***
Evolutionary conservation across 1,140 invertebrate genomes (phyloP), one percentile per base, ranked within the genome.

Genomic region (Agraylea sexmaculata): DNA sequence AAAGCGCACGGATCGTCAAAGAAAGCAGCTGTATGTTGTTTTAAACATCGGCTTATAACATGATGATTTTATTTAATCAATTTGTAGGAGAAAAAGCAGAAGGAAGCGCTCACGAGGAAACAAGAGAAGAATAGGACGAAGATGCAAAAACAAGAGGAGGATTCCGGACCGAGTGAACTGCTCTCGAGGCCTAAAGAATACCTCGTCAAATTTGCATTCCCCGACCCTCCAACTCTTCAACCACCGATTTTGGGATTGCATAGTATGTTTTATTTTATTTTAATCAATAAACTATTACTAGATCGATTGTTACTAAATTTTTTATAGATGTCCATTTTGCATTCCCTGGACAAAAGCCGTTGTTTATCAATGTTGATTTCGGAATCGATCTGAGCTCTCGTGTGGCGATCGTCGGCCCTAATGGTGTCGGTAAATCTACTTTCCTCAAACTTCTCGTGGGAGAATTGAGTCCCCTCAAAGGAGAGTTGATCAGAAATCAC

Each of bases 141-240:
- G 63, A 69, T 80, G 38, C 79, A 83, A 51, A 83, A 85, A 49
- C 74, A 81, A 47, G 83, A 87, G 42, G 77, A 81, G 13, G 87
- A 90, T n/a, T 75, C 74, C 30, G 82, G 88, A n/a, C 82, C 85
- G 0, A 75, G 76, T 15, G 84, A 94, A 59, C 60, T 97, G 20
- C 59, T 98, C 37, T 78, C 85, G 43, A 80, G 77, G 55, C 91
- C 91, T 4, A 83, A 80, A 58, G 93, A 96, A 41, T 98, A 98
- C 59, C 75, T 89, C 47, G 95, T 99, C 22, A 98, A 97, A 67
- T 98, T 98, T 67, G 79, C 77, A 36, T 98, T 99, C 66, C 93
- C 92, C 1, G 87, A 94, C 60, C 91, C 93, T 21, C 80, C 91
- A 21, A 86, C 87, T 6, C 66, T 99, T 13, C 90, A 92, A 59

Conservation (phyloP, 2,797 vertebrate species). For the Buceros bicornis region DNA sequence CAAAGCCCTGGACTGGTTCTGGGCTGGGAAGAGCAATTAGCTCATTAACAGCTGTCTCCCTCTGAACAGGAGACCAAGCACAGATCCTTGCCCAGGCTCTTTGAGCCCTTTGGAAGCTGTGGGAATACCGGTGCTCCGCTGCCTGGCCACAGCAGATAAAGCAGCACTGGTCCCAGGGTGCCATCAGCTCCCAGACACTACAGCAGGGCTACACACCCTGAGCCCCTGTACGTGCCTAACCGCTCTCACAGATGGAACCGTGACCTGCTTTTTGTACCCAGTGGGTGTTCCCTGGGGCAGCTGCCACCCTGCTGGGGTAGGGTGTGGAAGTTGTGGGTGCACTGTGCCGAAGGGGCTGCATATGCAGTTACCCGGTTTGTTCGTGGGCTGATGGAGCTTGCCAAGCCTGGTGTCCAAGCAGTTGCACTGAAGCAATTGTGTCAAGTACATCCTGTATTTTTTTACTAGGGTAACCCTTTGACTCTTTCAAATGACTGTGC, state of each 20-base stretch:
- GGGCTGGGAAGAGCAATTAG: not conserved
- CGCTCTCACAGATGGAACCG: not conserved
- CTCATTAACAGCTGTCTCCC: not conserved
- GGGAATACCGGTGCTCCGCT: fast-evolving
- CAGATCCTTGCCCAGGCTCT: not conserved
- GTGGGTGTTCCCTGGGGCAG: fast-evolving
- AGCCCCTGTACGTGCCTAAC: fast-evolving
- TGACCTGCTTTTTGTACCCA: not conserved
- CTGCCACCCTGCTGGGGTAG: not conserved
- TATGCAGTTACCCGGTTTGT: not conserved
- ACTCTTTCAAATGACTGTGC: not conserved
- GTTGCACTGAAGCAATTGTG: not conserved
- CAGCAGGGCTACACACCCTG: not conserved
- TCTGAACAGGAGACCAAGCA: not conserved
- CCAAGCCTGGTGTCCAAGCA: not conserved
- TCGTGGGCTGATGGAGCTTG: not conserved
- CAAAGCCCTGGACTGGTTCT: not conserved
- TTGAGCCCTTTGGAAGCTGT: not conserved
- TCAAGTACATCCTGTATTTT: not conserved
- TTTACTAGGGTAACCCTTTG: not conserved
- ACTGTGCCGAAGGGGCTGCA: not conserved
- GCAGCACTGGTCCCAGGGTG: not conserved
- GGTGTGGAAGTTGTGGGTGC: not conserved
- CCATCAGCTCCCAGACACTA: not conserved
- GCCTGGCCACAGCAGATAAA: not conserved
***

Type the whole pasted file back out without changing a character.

Evolutionary conservation across 1,140 invertebrate genomes (phyloP), one percentile per base, ranked within the genome.

Genomic region (Agraylea sexmaculata): DNA sequence AAAGCGCACGGATCGTCAAAGAAAGCAGCTGTATGTTGTTTTAAACATCGGCTTATAACATGATGATTTTATTTAATCAATTTGTAGGAGAAAAAGCAGAAGGAAGCGCTCACGAGGAAACAAGAGAAGAATAGGACGAAGATGCAAAAACAAGAGGAGGATTCCGGACCGAGTGAACTGCTCTCGAGGCCTAAAGAATACCTCGTCAAATTTGCATTCCCCGACCCTCCAACTCTTCAACCACCGATTTTGGGATTGCATAGTATGTTTTATTTTATTTTAATCAATAAACTATTACTAGATCGATTGTTACTAAATTTTTTATAGATGTCCATTTTGCATTCCCTGGACAAAAGCCGTTGTTTATCAATGTTGATTTCGGAATCGATCTGAGCTCTCGTGTGGCGATCGTCGGCCCTAATGGTGTCGGTAAATCTACTTTCCTCAAACTTCTCGTGGGAGAATTGAGTCCCCTCAAAGGAGAGTTGATCAGAAATCAC

Each of bases 141-240:
- G 63, A 69, T 80, G 38, C 79, A 83, A 51, A 83, A 85, A 49
- C 74, A 81, A 47, G 83, A 87, G 42, G 77, A 81, G 13, G 87
- A 90, T n/a, T 75, C 74, C 30, G 82, G 88, A n/a, C 82, C 85
- G 0, A 75, G 76, T 15, G 84, A 94, A 59, C 60, T 97, G 20
- C 59, T 98, C 37, T 78, C 85, G 43, A 80, G 77, G 55, C 91
- C 91, T 4, A 83, A 80, A 58, G 93, A 96, A 41, T 98, A 98
- C 59, C 75, T 89, C 47, G 95, T 99, C 22, A 98, A 97, A 67
- T 98, T 98, T 67, G 79, C 77, A 36, T 98, T 99, C 66, C 93
- C 92, C 1, G 87, A 94, C 60, C 91, C 93, T 21, C 80, C 91
- A 21, A 86, C 87, T 6, C 66, T 99, T 13, C 90, A 92, A 59

Conservation (phyloP, 2,797 vertebrate species). For the Buceros bicornis region DNA sequence CAAAGCCCTGGACTGGTTCTGGGCTGGGAAGAGCAATTAGCTCATTAACAGCTGTCTCCCTCTGAACAGGAGACCAAGCACAGATCCTTGCCCAGGCTCTTTGAGCCCTTTGGAAGCTGTGGGAATACCGGTGCTCCGCTGCCTGGCCACAGCAGATAAAGCAGCACTGGTCCCAGGGTGCCATCAGCTCCCAGACACTACAGCAGGGCTACACACCCTGAGCCCCTGTACGTGCCTAACCGCTCTCACAGATGGAACCGTGACCTGCTTTTTGTACCCAGTGGGTGTTCCCTGGGGCAGCTGCCACCCTGCTGGGGTAGGGTGTGGAAGTTGTGGGTGCACTGTGCCGAAGGGGCTGCATATGCAGTTACCCGGTTTGTTCGTGGGCTGATGGAGCTTGCCAAGCCTGGTGTCCAAGCAGTTGCACTGAAGCAATTGTGTCAAGTACATCCTGTATTTTTTTACTAGGGTAACCCTTTGACTCTTTCAAATGACTGTGC, state of each 20-base stretch:
- GGGCTGGGAAGAGCAATTAG: not conserved
- CGCTCTCACAGATGGAACCG: not conserved
- CTCATTAACAGCTGTCTCCC: not conserved
- GGGAATACCGGTGCTCCGCT: fast-evolving
- CAGATCCTTGCCCAGGCTCT: not conserved
- GTGGGTGTTCCCTGGGGCAG: fast-evolving
- AGCCCCTGTACGTGCCTAAC: fast-evolving
- TGACCTGCTTTTTGTACCCA: not conserved
- CTGCCACCCTGCTGGGGTAG: not conserved
- TATGCAGTTACCCGGTTTGT: not conserved
- ACTCTTTCAAATGACTGTGC: not conserved
- GTTGCACTGAAGCAATTGTG: not conserved
- CAGCAGGGCTACACACCCTG: not conserved
- TCTGAACAGGAGACCAAGCA: not conserved
- CCAAGCCTGGTGTCCAAGCA: not conserved
- TCGTGGGCTGATGGAGCTTG: not conserved
- CAAAGCCCTGGACTGGTTCT: not conserved
- TTGAGCCCTTTGGAAGCTGT: not conserved
- TCAAGTACATCCTGTATTTT: not conserved
- TTTACTAGGGTAACCCTTTG: not conserved
- ACTGTGCCGAAGGGGCTGCA: not conserved
- GCAGCACTGGTCCCAGGGTG: not conserved
- GGTGTGGAAGTTGTGGGTGC: not conserved
- CCATCAGCTCCCAGACACTA: not conserved
- GCCTGGCCACAGCAGATAAA: not conserved